Dr. Jean Baldwin Grossman is on the faculty of Princeton University’s Woodrow Wilson School and is a Senior Research Fellow at MDRC. She is an expert on programs serving disadvantaged youth, especially mentoring programs and out-of-school time programs (afterschool and summer programs). She has authored (with colleagues) over 15 reports on out-of-school time programming, including:
- An Analysis of the Effects of an Academic Summer Program for Middle School Students
- Evaluation of Enhanced Academic Instruction in After-School Programs;
- Engaging Older Youth;
- Testing the Impact of Higher Achievement’s Year-Round Out-of-School Time Program on Academic Outcomes;
- Quality Time After School: What Instructors Can Do to Enhance Learning; and
- The Cost of Quality Out-of-School Time Programs, Quality Time After School.
She authored two of the mentoring fields most seminal evaluations based on the Big Brothers big Sisters program: Making a Difference and Making a Difference In School. She also recently finished The Role of Risk: Mentoring Experiences and Outcomes for Youth with Varying Risk Profiles; and Youth-Initiated Mentoring: Investigating a New Approach to Working with Vulnerable Adolescents. Along with Jean Rhodes and others, Grossman has also written a series of papers on the mechanisms of mentoring, exploring the role of the match length, rematching and the quality of the relationship.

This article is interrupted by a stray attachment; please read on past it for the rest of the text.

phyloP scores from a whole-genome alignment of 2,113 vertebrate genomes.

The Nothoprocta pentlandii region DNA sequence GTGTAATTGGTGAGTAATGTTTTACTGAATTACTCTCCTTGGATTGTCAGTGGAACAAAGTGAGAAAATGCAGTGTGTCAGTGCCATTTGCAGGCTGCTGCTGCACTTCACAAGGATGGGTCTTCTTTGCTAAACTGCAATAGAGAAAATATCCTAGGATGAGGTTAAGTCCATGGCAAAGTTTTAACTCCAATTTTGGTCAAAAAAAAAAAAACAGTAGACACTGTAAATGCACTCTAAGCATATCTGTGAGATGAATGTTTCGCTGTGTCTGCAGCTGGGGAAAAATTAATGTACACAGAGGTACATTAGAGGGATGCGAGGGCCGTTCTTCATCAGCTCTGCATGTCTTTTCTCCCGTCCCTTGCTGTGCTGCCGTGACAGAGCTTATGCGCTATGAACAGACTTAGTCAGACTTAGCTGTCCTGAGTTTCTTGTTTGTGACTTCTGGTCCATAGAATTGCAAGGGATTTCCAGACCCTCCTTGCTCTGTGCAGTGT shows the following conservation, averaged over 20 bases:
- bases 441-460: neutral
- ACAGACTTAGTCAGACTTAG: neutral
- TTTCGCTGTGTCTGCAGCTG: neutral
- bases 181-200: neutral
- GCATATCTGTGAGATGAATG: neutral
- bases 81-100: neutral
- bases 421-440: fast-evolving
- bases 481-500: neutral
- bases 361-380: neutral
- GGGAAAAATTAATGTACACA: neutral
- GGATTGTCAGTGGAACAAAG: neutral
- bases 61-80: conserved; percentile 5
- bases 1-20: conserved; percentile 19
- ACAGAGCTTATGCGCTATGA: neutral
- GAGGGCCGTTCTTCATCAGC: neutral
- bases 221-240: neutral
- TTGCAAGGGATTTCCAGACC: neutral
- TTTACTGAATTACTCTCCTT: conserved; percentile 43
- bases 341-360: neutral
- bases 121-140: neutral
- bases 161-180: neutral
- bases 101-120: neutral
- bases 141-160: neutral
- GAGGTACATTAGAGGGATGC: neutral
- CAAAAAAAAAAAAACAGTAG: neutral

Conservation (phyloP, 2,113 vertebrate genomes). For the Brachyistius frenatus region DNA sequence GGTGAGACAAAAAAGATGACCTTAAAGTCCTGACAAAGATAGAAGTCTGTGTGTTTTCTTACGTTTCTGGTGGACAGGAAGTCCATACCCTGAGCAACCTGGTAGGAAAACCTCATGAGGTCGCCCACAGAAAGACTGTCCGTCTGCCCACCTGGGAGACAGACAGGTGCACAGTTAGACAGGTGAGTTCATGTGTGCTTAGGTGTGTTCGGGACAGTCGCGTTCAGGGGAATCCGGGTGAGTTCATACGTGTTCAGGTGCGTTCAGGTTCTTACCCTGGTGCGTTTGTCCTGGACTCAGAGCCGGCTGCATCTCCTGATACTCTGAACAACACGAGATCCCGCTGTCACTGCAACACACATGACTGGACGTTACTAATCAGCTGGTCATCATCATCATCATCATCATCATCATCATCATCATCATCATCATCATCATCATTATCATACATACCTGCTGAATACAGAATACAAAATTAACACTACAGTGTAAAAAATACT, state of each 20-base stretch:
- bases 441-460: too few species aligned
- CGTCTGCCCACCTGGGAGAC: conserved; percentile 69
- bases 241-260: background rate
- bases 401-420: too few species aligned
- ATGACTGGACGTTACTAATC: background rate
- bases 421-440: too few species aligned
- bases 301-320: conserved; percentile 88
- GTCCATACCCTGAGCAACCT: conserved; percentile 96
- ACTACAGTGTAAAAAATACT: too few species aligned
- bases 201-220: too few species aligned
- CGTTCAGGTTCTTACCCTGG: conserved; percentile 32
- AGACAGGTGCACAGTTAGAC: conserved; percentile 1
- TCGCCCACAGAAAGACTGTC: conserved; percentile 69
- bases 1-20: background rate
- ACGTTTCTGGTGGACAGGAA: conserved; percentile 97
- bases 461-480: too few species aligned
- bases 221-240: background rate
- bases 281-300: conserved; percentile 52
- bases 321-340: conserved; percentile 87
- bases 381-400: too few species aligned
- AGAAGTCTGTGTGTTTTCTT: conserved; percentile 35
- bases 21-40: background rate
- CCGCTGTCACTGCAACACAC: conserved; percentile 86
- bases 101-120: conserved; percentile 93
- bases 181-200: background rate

Prior to coming at MDRC, she worked at Public/Private Ventures and Mathematica Policy Research. In 2010-11, she was the Chief Evaluation Officer for the US Department of Labor overseeing all the department’s program evaluations. She has a Ph.D. in economics from M.I.T.